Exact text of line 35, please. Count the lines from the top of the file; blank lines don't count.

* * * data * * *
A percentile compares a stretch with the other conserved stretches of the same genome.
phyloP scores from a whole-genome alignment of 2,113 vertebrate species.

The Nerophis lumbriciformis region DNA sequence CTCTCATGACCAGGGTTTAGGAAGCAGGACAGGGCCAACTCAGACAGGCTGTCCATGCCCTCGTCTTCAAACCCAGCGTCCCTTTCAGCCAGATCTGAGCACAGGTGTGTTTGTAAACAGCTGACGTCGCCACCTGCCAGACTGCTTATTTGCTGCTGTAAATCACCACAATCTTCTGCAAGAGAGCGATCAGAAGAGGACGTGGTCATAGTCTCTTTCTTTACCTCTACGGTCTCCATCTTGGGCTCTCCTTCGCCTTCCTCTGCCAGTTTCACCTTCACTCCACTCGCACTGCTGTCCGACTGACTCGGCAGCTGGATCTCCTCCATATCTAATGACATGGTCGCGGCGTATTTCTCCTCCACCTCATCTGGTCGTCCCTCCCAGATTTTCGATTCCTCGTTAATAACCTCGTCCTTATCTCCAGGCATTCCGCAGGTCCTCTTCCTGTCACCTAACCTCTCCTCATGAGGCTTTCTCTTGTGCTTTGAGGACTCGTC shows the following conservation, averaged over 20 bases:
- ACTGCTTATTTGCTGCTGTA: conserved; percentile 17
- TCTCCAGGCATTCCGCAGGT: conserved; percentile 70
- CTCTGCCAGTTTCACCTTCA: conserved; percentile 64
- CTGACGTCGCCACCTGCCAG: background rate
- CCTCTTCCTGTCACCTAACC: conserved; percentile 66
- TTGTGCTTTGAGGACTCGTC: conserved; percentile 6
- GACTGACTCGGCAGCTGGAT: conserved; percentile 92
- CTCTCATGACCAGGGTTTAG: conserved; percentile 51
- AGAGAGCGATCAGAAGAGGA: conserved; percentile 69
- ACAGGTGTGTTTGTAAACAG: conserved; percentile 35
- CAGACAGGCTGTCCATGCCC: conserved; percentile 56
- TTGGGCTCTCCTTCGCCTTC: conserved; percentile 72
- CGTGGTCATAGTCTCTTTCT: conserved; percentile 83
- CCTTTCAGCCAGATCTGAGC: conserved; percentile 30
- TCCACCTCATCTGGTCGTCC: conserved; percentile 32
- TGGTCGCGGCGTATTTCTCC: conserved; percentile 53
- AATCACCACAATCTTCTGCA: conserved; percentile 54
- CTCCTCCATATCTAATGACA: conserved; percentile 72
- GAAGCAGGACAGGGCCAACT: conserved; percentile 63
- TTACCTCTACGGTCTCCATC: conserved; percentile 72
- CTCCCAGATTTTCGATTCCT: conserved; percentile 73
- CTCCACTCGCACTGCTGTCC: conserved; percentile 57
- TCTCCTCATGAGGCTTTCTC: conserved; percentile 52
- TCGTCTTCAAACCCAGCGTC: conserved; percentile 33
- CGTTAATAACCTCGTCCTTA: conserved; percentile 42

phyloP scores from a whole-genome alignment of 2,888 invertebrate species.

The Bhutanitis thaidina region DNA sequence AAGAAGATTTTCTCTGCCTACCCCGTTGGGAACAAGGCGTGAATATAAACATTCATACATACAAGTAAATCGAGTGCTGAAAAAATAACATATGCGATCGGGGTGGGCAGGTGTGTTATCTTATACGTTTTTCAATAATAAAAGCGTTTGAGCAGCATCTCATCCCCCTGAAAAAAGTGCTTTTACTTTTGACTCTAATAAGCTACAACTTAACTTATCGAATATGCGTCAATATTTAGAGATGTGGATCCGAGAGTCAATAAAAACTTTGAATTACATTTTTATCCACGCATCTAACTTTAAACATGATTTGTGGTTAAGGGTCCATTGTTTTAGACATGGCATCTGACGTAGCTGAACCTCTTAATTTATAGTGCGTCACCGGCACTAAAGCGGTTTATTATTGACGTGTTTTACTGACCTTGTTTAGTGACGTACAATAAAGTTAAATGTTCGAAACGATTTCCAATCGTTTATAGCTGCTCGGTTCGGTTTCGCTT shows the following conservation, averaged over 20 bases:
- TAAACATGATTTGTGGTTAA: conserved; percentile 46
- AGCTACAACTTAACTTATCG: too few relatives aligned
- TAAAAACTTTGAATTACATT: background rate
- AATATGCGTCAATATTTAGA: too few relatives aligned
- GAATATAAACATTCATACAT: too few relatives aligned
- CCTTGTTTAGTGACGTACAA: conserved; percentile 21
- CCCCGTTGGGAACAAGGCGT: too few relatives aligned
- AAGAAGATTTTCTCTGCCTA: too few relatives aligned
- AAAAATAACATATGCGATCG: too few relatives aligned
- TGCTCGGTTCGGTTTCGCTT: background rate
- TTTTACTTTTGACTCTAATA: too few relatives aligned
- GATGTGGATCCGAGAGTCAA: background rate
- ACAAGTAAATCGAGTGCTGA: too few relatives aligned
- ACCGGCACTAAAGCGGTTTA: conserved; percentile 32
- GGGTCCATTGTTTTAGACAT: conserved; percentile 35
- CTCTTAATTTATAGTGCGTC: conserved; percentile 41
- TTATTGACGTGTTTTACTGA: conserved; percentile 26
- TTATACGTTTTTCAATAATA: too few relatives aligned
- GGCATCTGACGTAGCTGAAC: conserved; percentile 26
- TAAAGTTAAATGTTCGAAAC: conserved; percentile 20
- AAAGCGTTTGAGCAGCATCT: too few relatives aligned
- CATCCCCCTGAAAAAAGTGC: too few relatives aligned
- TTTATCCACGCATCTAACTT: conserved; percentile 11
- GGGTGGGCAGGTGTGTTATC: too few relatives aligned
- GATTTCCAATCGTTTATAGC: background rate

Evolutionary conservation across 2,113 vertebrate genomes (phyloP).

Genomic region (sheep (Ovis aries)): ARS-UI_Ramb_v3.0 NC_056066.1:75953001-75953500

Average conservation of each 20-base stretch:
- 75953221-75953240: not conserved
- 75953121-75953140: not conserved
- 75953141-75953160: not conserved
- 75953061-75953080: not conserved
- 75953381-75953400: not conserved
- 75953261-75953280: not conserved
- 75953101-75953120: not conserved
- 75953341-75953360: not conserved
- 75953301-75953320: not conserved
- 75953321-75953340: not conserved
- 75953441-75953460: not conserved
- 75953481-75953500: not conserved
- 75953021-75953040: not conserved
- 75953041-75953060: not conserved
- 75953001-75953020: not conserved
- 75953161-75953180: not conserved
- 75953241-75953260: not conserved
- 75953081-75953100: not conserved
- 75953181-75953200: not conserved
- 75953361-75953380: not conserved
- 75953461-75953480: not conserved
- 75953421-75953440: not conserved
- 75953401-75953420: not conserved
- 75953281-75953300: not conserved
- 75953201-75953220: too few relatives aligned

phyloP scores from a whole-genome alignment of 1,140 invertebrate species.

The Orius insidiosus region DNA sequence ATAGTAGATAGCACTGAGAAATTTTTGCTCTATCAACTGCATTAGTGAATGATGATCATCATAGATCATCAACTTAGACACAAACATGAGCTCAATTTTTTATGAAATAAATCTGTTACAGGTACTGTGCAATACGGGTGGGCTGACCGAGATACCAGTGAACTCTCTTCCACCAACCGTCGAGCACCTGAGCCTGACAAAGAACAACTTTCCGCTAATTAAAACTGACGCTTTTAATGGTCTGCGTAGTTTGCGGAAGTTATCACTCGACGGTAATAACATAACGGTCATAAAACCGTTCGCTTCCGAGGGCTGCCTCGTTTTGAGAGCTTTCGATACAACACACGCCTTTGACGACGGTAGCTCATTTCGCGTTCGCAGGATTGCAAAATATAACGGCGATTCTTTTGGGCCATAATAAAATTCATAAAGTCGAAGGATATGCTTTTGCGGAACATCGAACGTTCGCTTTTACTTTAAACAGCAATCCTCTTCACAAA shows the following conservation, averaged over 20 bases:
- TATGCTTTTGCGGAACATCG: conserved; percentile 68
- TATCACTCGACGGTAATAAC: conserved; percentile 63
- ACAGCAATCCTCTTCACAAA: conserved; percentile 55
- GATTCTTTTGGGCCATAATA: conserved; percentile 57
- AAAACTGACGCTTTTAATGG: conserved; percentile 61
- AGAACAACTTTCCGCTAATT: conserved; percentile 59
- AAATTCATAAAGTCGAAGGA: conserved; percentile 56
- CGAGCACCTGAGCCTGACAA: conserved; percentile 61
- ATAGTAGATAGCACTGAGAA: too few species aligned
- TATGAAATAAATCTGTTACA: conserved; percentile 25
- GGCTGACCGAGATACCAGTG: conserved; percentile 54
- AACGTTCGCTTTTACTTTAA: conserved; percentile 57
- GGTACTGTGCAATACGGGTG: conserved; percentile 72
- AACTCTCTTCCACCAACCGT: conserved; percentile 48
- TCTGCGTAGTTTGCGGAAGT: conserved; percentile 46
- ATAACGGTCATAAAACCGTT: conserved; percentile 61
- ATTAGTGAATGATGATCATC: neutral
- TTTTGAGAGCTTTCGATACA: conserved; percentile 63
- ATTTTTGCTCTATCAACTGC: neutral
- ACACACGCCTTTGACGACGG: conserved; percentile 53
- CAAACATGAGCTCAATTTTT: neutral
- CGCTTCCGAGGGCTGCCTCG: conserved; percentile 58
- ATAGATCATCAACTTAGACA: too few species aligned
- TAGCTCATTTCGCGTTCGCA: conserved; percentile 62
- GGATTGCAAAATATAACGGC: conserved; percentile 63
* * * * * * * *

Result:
- GAATATAAACATTCATACAT: too few relatives aligned